Taking part in the program would mean she would regularly attend a local intergenerational preschool, and be studied and filmed for a national TV show.
But Aesh had been feeling lonely since the death of her husband nine years ago, and she found she was not as connected with her community as she would like, even though she did have good friends.
Though “nervous” about it, Aesh, formerly an economics teacher, eventually decided to “give it a go”, and said the experience of being on the program has brought about positive changes in her life.
Meeting the four-year-olds for the first time gave Aesh a great “feeling of happiness” and gave the experience “another dimension”. It was “enriching” to be among the group of older people going through a profound shared experience.
Good conversation, laughter and gaining exposure to the local culture meant she “really did get a lot out of” taking part in Old People’s Home for Four Year Olds.
“It’s almost like I have allowed myself to go out and do different things. It’s opened so many doors to me,” Aesh said.
“It has given me an opening into a vibrant community and an understanding of how others live and others with similar ageing problems.
“They encouraged me to do things I wouldn’t have done on my own. We were able to do things I wasn’t able to do before.”
The experience took Aesh back to the days when her grandchildren, who are now adults, were young.
“I really loved having grandchildren, and playing with [the children] was really rewarding.”
Services to build social connections
Dr Stephanie Ward, consultant geriatrician on Old People’s Home for Four Year Olds, said the wildly popular television show reminds people of the good things in life, like human connection and laughter, but it also reminds them of other aspects of being human, and vulnerabilities such as loneliness and fear.
“It resonates with any age,” she said.
“It lets older people tell us what it’s like to be an older person,” Ward explained, and said witnessing the program was “humbling”.
When the older people were allowed to have “fun” they did things they didn’t think possible.
Endurance, strength, appearance, mood and memory all improved over the course of the program, as the participants developed social connections.
“Meaningful connections” are important not only to our state of mind, but also to our physical health, Ward said.
OPAN is helping link older people with services in their communities to help them remain connected. Through OPAN’s ‘Stay Connected’ website or their helpline (1800 001 321), OPAN can connect older people who might be feeling lonely with community visitor schemes, intergenerational playgroups, and community organisations such as men’s sheds, University of the Third Age, and Rotary.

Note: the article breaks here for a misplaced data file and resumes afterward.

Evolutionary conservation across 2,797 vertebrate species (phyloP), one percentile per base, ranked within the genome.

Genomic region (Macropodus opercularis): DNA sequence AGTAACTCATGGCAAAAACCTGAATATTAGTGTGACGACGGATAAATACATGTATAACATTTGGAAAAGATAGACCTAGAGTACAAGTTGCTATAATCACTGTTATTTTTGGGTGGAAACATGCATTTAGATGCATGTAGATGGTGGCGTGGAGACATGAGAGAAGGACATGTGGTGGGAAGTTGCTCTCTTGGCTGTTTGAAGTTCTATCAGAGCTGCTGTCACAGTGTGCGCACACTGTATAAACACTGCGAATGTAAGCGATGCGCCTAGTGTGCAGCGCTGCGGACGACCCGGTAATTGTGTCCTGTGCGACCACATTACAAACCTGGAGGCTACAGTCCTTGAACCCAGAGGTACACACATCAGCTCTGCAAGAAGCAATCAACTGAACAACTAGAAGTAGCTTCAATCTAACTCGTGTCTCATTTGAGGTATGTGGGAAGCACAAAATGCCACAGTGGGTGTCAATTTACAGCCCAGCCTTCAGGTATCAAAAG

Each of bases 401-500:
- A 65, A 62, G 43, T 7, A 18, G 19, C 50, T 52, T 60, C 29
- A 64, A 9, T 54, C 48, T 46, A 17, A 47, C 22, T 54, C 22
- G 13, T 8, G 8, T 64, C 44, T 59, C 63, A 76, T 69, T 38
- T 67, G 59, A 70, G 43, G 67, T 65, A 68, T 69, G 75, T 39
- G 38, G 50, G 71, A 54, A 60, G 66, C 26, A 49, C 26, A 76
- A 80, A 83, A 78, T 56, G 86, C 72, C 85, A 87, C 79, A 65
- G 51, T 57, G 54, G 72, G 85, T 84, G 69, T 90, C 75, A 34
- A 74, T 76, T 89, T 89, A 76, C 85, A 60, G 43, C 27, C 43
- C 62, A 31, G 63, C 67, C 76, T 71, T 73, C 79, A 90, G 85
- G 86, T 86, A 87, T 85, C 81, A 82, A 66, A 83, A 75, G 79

OPAN also provides an Older Person’s COVID-19 Support Line, a Seniors Connected ‘Friend Line’, and services to help older people learn how to connect safely online.
Tackling loneliness is a community responsibility
Loneliness is a significant issue in Australia, as it is globally. Data tells us that one in four live alone, with nearly twice as many women as men living alone.
Craig Gear, OPAN CEO, told the webinar that in the last 12 months, some aged care facilities have had no visitors at all. On average, 40-50% of aged care residents receive no visitors.
But for older people, it can be difficult to take the first step and reach out for help.
“We’ve got to work as a community,” she added. We should be keeping an eye out for the older people in our community, and we can direct older people we think might be experiencing loneliness to OPAN’s services.
“We have a responsibility as a community,” said Ward.
You can contact OPAN to discuss your situation, and they can help you access services to help build social connectedness. On OPAN’s ‘Stay Connected’ website you can find details about community visitor schemes, intergenerational playgroups, and community organisations such as men’s sheds, University of the Third Age, and Rotary. You can also call OPAN’s helpline on 1800 001 321.